Sunday, June 07, 2020

TS Cristobal: June 6, Update A

In this day and age, a tinsy bit of good news for those of you in Louisiana and the northern-central Gulf watching TS Cristobal.

Today was the day when we knew we'd find out whether the dry air in the western Gulf would keep Cristobal in check, or whether crossing the deeper warm water in the Gulf would give him the strength to grow. Well... it looks like the dry air is winning that particular argument! Hurray!

He is currently at 26.2N, 90.2W, heading N at a respectable tropical storm speed of 12 mph:

Winds are 50mph, central pressure is 993mb, which makes him currently a weak-to-mid level storm (TS range: 39-74mph). 

As a reminder, the patch of really warm deep water is what he has been crossing today, and is shown by the yellow bit in the middle of the Gulf in this image: 

We can actually see the impact that crossing has on him in the this satellite imagery, which shows that the convection has increased close to the center of circulation (the part that is over the deeper warmer water): 

You can also see the strong convection on the eastern side of the Gulf - over Florida. Technology is so great, that even though I live in Los Angeles, my phone told me that there was a tornado warning in Pinellas County in Florida today... I did see a video of a large tornado/waterspout near Orlando today.

For TS Cristobal's overall development, the dry air has been just too much and is inhibiting him from becoming something bigger: 

After he has crossed that patch of warm and deep water, it doesn't look like he'll intensify too much more, so maximum winds of around 60mph is probably about right. 

But he is going to make landfall to the west of the Mississippi delta, which means he will be pushing water upstream, so be prepared for some storm surge. 

<Technical Alert!> If you want to see the winds and other data as he moves into the northern Gulf, you can check out the Gulf of Mexico Coastal Ocean Observing System (GCOOS) data portal website - this includes moorings and platforms which are measuring real-time data. This Coastal Ocean Observing System is one of 11 around the US - all great resources for data offshore! <End Technical Alert!>

I clicked on a mooring in the middle of the Gulf (just north of the text 'Gulf of Mexico') which shows that the maximum winds at that location were 17 meters/second, which is 38mph - so not quite Tropical Storm winds at that particular location (alas, I don't think there is an easy toggle to make it into mph, but just multiply the m/s by ~2 to get the mph... or use google :-)) and we can see that the storm has just passed by because the pressure dropped and is now rising again:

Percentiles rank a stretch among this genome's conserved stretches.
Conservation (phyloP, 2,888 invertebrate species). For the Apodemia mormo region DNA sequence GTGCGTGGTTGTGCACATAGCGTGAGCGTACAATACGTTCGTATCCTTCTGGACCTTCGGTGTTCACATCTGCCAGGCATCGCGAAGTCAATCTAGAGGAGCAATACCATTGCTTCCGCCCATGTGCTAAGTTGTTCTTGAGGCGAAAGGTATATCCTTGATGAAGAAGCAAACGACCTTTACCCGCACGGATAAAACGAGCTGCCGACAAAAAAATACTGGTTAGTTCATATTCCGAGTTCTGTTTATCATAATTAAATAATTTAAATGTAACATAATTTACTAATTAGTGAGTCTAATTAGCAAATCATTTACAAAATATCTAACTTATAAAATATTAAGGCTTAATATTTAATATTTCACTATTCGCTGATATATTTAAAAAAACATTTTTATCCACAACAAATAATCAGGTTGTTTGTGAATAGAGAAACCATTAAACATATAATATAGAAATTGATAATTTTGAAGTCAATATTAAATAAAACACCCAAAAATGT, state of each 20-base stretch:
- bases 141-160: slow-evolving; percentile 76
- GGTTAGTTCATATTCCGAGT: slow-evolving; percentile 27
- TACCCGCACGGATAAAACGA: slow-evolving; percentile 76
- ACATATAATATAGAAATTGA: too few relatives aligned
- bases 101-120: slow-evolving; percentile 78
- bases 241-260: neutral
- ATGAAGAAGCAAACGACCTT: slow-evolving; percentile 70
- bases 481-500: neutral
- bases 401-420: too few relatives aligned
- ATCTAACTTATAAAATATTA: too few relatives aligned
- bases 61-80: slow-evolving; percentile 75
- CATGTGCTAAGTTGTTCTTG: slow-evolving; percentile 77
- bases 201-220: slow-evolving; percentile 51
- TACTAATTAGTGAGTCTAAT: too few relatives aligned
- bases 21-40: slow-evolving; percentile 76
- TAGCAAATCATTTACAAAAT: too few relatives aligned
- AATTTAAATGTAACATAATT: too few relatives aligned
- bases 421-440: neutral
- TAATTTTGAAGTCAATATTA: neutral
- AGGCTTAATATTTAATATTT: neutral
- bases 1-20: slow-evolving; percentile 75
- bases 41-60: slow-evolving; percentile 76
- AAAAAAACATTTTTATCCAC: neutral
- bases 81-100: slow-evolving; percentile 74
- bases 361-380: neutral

<Technical Alert!> And to check storm surge, I go to NOAA's Tides & Currents website: Click on the state you are interested in, and then the area within that state that you want to see the storm surge for. You will see a number of 'pins' - if you hover over one, it will give you the location of the tide gauge. Click on that, and in the bottom left of the pop-up window, you will see a 'plot data' box. Click on that, and it will show you the data - depending on where you chose, you can see the predicted water level for the time of day, and the actual water level. The difference between these two is the storm surge. These plots may also include wind speed, water temperature, air temperature, and air pressure. Lots of useful data! &lt'End Technical Alert!>

I chose to zoom in on New Canal Station in Louisiana - a little way up the Mississippi river, near New Orleans, which is showing water levels of 1.77 ft above expected water levels:
&lt!Jargon Alert!> You may notice that there is a number at the top of this figure - 2.29ft above MLLW. MLLW stands for Mean Low Level Water - this is the lower of the two tides per day at this location, averaged over a 19 year time period. So, for our practical purposes and for anyone who lives in an area, it's not very user-friendly. This is why I prefer to compare the predicted level with the actual level, and in this case it is 1.77 ft. And don't even get me started on the sea level benchmarks that various data are compared against or presented against - it's all over the place! <End Jargon Alert!>

Well, I think that's it for today... must be a weekend. Two Technical Alerts and one Jargon Alert! You guys are SO lucky. ;-)

I'll pop back in tomorrow - when this one will make landfall. 

Be safe out there - listen to your local emergency managers because each area is different! 

Oh, and remember, for all Tropical Storms - hide from the wind, run from the water. This means that if you can shelter safely and you aren't in a flood zone, then stay in place. If you are in a flood zone, then get out. Water causes the most fatalities in tropical storms. 

Oh, and remember to eat the ice cream first in case the power does go out.... 

Ciao for now!

Twitter: jyovianstorm
These remarks are just what I think/see regarding tropical storms - not the opinion of any organization I represent. If you are making an evacuation decision, please heed your local emergency management and the National Hurricane Center's official forecast and local weather service announcements. This is not an official forecast. If I "run away, run away" (Monty Python), I'll let you know. 

No comments: